EBCI will open historic NC Medical Cannabis dispensary

EBCI will open historic NC Medical Cannabis dispensary

Eastern Band of Cherokee Indians Opens First Medical Cannabis Dispensary Amid Debate on Recreational Use.

It's a historic week for the Eastern Band of Cherokee Indians (EBCI) as their medical cannabis dispensary opens on Saturday, 4/20. It will be the only dispensary in the state where you can legally buy marijuana. Both medical and recreational cannabis remains illegal in North Carolina, but the Qualla Boundary is sovereign land.

During Monday’s work session to talk about the expansion of the program, Qualla Enterprises LLC General Manager Forrest Parker thanked tribal leadership for their work since 2021 to ensure the success of the seed-to-sale program. He told them as many as 3,400 individual products have been tested and are ready to be sold on Saturday when the medical dispensary opens. The dispensary will have between 38 to 40 different marijuana products to offer when it opens its doors.

EBCI Tribal Council’s second work session Monday was to discuss a recreation or adult use program approved by the membership last September. Over the nearly hour-and-a-half-long meeting, tribal leadership heard from school leaders, the hospital’s administration, tribal law enforcement and emergency management, and others including the courts about concerns increased accessibility may present, especially for community youth.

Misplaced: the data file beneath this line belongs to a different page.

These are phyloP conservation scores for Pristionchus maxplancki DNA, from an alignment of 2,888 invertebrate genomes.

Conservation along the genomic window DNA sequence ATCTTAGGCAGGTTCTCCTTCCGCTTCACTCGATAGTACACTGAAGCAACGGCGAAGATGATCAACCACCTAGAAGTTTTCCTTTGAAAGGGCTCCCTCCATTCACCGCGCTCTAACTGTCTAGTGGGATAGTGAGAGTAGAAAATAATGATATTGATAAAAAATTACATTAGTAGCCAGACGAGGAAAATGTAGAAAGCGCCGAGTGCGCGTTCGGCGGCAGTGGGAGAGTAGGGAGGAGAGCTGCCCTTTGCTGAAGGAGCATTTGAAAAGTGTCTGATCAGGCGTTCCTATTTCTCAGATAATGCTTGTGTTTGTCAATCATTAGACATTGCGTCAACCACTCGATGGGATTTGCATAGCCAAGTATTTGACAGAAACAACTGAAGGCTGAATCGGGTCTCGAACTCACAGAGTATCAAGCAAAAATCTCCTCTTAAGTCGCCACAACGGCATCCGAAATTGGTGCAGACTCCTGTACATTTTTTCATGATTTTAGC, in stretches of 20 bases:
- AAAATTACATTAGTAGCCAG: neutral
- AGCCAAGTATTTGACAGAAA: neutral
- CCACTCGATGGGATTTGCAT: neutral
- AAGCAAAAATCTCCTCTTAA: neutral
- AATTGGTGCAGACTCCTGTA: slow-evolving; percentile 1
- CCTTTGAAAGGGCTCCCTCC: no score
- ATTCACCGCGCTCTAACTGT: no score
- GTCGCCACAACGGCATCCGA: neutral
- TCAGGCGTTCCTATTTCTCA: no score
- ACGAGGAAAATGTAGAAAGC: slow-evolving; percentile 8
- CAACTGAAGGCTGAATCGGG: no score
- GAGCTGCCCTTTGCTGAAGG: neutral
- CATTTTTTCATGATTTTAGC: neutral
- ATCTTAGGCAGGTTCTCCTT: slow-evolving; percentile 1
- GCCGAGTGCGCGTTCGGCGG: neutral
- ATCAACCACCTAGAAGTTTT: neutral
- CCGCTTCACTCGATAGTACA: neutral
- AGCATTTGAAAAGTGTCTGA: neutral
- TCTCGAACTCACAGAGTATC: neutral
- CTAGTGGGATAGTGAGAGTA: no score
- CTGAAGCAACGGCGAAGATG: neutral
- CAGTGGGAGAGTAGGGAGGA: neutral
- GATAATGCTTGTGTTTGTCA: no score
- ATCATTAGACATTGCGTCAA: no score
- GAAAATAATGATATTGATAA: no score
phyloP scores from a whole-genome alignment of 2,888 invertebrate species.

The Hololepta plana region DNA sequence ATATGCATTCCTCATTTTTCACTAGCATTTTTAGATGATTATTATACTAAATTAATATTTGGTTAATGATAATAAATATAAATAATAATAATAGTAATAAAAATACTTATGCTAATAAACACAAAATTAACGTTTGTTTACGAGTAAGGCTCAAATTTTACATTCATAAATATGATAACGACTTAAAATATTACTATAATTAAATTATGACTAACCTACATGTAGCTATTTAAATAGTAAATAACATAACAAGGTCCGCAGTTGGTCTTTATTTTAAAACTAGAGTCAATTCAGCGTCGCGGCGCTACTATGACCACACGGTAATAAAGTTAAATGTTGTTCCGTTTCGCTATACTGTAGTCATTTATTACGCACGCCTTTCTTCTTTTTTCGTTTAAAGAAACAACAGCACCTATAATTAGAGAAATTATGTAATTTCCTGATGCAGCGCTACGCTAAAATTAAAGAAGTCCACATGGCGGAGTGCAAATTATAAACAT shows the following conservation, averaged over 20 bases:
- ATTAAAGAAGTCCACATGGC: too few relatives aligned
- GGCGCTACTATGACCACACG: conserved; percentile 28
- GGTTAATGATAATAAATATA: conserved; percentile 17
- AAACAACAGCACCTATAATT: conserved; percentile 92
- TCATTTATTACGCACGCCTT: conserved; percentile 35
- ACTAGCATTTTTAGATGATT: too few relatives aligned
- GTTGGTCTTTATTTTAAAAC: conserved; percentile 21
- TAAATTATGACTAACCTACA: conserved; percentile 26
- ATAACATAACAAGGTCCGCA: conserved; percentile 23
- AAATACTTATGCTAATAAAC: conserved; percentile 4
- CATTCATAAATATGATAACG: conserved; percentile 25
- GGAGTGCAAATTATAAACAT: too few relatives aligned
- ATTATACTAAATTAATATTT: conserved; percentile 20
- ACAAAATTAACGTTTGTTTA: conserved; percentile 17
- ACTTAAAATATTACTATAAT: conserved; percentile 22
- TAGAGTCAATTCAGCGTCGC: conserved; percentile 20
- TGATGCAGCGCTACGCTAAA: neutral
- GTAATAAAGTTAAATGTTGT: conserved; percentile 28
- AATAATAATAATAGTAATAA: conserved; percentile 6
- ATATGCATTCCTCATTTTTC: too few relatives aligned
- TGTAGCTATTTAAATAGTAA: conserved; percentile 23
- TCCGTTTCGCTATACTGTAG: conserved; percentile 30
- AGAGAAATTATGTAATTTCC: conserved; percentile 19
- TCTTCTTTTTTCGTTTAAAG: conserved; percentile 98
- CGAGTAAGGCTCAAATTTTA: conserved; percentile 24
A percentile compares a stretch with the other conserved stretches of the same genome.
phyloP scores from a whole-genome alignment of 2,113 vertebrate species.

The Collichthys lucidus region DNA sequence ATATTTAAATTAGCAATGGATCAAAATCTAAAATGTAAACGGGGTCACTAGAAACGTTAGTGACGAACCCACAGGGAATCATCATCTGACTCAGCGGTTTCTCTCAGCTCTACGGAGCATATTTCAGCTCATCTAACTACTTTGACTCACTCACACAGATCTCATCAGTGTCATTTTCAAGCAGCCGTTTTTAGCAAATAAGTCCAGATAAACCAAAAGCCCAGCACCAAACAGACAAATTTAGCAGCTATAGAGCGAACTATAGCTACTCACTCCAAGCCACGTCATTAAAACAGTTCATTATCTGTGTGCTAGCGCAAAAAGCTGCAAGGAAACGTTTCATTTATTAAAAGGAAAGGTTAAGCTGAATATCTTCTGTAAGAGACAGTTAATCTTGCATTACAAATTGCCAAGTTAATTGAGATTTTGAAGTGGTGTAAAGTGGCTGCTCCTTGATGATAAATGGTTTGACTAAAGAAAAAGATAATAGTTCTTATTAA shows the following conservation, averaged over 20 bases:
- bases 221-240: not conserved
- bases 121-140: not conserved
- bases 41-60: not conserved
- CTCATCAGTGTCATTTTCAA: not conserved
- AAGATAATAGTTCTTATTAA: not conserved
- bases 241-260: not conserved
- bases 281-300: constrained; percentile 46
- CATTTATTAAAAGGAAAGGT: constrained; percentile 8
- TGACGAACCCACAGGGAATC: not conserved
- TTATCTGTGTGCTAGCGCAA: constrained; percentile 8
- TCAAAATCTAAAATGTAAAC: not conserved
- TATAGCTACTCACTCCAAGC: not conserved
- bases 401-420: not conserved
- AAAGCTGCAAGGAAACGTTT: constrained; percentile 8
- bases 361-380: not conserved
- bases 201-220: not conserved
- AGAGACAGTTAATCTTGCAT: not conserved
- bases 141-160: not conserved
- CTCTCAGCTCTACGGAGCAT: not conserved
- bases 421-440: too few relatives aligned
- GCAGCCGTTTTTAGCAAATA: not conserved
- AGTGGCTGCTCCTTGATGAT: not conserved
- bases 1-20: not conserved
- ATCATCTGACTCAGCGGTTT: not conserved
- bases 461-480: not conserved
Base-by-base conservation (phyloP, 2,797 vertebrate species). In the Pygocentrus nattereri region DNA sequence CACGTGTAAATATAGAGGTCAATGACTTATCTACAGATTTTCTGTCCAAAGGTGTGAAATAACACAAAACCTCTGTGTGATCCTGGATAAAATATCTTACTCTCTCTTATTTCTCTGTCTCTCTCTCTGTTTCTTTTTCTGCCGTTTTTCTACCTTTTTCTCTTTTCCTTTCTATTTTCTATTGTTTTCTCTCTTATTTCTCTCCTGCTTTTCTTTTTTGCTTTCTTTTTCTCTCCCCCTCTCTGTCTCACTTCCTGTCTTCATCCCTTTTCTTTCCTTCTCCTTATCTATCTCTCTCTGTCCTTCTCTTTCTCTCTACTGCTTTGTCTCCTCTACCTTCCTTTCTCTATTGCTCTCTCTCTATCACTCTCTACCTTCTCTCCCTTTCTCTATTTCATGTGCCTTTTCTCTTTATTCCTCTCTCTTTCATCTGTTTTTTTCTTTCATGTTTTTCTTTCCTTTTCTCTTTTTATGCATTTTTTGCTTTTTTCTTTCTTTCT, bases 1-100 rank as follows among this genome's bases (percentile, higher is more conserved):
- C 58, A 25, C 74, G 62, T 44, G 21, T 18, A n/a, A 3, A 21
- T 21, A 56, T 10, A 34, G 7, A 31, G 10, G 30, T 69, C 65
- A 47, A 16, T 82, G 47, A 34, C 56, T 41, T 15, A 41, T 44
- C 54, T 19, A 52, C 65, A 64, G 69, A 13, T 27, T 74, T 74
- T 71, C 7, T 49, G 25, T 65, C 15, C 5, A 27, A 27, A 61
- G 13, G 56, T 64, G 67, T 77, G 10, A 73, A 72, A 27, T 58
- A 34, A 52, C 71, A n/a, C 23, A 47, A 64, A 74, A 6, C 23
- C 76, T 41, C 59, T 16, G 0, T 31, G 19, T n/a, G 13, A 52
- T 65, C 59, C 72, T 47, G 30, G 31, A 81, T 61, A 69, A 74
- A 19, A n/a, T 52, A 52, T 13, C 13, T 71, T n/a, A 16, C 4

Associate Judge for EBCI Tribal Court Sunshine Parker stood before the council relaying concerns the court system currently sees with tribal youth. She told the council they have 20 kids who have recently participated in court diversion programs and the majority of kids they encounter entering the system are a result of marijuana use.

“My hope would be as we launch this thing that we’re thinking about where the profits are going and what they’re going toward. I know it would be really nice for the jail side if they could get some more funding to support behavioral health and interventions and MAIT and that sort of stuff in the jail,” said Parker.

“How are we going to put forth more effort into educating individuals on this and the safety of this for everyone?” questioned Superintendent at Cherokee Central Schools Consuela Girty.

Girty also raised concerns not only about the medical program’s impact on employees, but what happens when it expands to recreation or adult use?

“Even though they have a medical card because it helps them with their anxiety and whatever they’re in a classroom of 20 children," she said. "Are they going to be able to respond appropriately if they’re under the influence?”

Issues also came up for other tribal departments and employees. The Division of Human Resources Secretary Sarah Teesateskie pointed out there are already policies in place to address marijuana use on tribe owned property and businesses.

“Our current personnel policy addresses that, there’s zero tolerance for any substance to be on any tribal property, and that’s outlined in the personnel policy and all of our employees sign acknowledgments for that when they’re hired,” said Teesateskie.

Monday, Principal Chief Michell Hicks expressed concerns about the proposed legislation that would allow medical card holders on the boundary to grow marijuana at home.

Council expressed the need for further discussions before authorizing recreational marijuana sales.

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Region: North Carolina

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